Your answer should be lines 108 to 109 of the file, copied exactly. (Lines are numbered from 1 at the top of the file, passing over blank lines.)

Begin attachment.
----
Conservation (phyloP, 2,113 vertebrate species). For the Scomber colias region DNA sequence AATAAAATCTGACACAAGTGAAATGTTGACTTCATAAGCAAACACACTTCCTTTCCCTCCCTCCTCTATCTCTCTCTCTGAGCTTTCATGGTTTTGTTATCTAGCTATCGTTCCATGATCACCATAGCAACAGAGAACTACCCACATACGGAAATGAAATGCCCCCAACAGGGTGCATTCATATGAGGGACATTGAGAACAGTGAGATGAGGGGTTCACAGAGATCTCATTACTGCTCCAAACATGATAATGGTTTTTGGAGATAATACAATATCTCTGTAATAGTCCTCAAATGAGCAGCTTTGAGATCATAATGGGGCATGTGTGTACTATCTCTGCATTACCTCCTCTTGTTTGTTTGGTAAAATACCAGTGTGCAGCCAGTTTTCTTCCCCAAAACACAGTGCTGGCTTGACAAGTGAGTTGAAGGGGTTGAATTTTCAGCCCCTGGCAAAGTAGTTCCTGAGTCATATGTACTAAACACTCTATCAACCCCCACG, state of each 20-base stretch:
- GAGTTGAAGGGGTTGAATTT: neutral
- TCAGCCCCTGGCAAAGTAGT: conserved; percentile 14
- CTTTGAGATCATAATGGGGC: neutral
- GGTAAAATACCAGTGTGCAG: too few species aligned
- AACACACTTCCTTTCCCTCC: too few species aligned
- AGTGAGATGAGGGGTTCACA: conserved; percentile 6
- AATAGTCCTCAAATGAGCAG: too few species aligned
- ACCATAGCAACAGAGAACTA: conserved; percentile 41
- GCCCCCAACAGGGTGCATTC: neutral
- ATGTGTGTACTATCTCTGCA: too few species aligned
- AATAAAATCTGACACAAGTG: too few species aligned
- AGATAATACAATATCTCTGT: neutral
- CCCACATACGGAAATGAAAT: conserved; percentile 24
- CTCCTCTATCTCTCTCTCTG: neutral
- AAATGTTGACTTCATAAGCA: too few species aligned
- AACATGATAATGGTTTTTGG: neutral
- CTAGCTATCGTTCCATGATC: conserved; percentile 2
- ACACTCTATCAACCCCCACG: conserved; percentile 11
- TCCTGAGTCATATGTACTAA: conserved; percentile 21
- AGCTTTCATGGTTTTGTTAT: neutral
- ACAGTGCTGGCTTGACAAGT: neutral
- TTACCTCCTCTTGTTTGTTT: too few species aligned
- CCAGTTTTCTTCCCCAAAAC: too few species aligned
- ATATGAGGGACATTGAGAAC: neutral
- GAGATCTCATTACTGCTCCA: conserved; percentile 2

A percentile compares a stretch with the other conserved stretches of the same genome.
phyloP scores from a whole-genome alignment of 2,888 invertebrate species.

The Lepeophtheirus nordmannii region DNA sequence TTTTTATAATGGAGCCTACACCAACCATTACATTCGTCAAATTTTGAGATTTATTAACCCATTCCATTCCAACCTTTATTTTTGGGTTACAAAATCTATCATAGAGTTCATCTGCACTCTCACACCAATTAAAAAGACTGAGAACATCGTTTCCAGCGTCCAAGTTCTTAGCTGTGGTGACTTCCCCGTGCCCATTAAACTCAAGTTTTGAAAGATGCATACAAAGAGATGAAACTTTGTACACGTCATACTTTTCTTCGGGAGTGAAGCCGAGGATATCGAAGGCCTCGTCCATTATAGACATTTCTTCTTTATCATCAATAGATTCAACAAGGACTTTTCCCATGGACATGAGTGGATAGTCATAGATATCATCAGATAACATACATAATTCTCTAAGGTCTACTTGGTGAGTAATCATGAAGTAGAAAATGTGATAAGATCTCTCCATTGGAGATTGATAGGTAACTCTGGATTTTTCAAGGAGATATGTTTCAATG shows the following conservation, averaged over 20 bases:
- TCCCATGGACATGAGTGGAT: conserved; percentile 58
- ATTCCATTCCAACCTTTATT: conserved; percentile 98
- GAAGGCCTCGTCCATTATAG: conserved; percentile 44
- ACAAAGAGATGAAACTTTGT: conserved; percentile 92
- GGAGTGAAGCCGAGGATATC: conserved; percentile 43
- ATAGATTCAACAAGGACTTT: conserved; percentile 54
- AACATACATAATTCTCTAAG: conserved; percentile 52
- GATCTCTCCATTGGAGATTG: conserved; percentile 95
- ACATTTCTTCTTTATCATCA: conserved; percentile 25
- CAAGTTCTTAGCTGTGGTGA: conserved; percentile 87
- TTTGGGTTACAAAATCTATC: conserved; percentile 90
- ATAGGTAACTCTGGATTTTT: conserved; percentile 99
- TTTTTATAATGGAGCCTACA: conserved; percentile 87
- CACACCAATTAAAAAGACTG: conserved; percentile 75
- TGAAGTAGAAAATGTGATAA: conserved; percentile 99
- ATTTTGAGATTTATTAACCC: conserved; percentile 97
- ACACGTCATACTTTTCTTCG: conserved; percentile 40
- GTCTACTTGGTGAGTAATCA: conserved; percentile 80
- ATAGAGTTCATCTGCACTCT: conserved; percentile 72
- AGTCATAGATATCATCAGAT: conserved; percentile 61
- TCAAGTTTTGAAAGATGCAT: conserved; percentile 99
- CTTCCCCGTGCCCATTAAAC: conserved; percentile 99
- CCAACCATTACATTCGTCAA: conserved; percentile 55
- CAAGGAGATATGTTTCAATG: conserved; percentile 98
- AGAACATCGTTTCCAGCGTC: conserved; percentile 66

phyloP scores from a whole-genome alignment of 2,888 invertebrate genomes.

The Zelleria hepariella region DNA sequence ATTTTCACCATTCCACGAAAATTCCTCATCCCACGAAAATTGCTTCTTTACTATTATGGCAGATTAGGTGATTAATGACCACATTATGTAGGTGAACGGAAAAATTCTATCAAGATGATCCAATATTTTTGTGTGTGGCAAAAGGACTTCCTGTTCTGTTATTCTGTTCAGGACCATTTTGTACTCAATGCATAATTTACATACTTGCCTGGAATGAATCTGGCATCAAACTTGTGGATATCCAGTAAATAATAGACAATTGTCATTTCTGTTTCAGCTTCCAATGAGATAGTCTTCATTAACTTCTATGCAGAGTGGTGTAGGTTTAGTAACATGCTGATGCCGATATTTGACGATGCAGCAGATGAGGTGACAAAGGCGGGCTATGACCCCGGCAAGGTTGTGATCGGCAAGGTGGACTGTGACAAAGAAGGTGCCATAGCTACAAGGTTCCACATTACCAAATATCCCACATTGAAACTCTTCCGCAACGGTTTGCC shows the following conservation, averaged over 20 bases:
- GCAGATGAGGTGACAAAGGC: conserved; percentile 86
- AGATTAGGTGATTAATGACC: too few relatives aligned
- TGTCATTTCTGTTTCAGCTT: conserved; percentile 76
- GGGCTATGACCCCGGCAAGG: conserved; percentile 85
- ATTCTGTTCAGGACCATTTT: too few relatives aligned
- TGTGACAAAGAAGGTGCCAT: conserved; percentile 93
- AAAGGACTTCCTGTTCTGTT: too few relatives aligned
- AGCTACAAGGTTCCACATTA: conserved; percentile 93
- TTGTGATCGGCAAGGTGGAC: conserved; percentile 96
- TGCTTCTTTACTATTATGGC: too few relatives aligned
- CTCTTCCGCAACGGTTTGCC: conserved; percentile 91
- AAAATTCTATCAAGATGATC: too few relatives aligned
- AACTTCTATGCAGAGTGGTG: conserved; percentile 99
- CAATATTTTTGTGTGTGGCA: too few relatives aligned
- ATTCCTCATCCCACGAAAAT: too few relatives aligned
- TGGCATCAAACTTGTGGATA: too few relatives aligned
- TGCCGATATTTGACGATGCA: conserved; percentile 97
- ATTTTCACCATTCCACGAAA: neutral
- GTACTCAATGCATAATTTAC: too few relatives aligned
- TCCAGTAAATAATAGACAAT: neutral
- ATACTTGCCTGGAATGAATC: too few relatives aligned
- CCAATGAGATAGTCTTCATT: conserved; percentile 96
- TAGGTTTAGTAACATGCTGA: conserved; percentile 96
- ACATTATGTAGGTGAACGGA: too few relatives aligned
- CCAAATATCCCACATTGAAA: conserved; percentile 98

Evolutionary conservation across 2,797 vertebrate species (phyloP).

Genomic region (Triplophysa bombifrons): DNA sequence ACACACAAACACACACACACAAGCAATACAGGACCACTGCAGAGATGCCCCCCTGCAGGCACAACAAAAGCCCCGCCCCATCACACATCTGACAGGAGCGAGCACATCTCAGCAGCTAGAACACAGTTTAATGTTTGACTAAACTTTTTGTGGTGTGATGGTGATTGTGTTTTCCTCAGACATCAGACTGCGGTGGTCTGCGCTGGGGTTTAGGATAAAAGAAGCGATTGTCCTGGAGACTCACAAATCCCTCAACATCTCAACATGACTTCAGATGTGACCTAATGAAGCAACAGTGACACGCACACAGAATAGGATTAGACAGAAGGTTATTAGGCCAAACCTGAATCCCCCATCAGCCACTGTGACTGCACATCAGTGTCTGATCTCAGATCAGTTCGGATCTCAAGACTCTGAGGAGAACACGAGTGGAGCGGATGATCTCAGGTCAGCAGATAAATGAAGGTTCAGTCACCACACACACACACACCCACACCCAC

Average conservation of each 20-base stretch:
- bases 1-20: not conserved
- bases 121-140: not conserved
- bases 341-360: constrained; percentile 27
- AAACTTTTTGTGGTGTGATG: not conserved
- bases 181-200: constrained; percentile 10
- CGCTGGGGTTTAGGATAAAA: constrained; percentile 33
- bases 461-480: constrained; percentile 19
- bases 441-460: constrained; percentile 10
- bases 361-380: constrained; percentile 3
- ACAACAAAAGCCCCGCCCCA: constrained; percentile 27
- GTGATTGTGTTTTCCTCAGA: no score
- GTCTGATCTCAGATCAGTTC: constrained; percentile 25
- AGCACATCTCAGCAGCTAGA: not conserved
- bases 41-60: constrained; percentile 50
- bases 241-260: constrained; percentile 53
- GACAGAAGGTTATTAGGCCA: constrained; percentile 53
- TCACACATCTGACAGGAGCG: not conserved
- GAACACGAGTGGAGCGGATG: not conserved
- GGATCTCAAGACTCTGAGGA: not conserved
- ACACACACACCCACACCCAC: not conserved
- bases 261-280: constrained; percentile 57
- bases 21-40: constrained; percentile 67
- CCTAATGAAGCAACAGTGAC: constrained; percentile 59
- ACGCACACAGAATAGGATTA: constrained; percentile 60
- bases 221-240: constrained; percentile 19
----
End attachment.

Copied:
- ACGCACACAGAATAGGATTA: constrained; percentile 60
- bases 221-240: constrained; percentile 19